In this post we describe multi-tasks MSD exposure assessment and summarize the findings from our recent review paper aiming to identify the current state-of-the-art in multi-task MSD exposure assessment tools.
Current undergraduate students
OBEL is committed to promoting and ensuring accessibility in research. This means that we make every effort to provide equitable access to our research communications. But we are still learning! We continue to learn more about guidelines (i.e., Web Content Accessibility Guideline: https://www.w3.org/WAI/WCAG21/quickref/?versions=2.0), policy (i.e., Accessibility for Ontarians with Disabilities Act (AODA)) and accessibility tools (https://uwaterloo.ca/web-resources/resources/accessibility/tools) to help us continuously improve the accessibility of our science communication.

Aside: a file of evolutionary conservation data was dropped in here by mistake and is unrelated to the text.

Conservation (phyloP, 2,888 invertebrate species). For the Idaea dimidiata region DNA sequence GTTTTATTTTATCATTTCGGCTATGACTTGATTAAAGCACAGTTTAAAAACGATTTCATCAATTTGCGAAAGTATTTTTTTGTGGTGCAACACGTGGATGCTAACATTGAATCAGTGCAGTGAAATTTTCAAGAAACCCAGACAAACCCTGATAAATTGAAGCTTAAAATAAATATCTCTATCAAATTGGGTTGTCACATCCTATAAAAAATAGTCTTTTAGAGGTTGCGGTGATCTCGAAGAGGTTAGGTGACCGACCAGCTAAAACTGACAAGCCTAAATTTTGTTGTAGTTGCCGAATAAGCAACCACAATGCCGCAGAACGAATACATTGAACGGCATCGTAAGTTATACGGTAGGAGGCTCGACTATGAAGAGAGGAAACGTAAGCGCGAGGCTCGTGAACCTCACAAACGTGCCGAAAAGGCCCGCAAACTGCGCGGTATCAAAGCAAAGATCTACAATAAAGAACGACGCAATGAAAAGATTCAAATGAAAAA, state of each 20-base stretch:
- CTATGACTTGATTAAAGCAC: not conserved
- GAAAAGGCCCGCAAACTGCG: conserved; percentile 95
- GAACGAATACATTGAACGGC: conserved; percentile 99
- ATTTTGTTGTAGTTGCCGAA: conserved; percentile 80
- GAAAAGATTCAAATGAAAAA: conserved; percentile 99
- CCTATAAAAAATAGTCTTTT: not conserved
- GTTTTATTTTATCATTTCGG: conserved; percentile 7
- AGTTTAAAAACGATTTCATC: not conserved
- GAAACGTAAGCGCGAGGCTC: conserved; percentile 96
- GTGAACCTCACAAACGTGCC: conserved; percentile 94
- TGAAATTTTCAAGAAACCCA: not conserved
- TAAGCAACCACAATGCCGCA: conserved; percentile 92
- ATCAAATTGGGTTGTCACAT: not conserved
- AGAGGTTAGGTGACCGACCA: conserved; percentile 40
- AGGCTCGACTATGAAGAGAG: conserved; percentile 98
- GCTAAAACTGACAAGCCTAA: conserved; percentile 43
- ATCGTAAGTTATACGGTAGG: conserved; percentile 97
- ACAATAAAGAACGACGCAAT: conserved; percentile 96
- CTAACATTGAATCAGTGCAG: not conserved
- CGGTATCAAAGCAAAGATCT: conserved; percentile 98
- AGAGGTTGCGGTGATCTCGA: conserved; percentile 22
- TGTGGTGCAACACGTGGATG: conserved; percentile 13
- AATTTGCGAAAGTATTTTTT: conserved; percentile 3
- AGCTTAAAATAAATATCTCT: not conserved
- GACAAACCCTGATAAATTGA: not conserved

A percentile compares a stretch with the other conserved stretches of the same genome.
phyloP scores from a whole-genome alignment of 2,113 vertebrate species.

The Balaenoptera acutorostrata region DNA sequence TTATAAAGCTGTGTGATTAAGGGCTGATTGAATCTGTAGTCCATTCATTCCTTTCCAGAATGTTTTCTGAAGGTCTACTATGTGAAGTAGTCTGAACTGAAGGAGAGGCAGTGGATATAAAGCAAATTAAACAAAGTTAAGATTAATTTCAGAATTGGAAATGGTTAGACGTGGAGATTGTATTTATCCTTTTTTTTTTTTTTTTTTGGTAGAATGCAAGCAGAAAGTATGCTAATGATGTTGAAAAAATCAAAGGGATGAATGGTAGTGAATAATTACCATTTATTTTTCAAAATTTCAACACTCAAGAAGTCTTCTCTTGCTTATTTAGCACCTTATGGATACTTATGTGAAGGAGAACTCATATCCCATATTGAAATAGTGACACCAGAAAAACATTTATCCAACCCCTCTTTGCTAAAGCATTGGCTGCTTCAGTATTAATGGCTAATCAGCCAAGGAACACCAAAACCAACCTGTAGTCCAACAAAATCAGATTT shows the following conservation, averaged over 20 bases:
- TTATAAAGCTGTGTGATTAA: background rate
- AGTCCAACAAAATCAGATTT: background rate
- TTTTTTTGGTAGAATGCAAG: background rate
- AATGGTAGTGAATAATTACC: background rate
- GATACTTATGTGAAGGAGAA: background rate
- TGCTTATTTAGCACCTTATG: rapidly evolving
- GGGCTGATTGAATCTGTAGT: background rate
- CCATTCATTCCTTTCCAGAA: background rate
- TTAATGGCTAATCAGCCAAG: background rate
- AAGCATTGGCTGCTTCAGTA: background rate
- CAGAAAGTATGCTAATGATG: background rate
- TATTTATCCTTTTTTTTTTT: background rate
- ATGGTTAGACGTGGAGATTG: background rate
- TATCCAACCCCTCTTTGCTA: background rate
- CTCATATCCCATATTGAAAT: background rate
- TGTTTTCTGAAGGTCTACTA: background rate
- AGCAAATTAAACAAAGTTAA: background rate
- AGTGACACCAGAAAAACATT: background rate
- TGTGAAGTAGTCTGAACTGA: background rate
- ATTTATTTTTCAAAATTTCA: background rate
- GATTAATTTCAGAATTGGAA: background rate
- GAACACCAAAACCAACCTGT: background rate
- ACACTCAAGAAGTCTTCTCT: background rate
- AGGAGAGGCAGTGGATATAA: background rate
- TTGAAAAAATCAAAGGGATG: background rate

In this blog, we highlight some of the ways we’re aiming to enhance accessibility in the communication of our research on the web and we include some links that we hope you will find useful. We’d love to hear from you (@BiomechErgoLab) if you have tips to share too!
Health and safety professional routinely use MSD risk assessment tools, but what tools do they use, and when? In a recent paper published in Applied Ergonomics, we summarize the MSD risk assessment tool use patterns in Canada.
We discuss the role of physical capacity and movement competency focused training as a method to fit the worker to the work in jobs with non-modifiable tasks.
A brief review of a recent peer reviewed publication on the use of digital human models to optimize lifting tasks
Welcome to the first OBEL Blog post! In this post we share our Blog purpose and goals so that you know what to expect and what to keep an eye out for in future posts.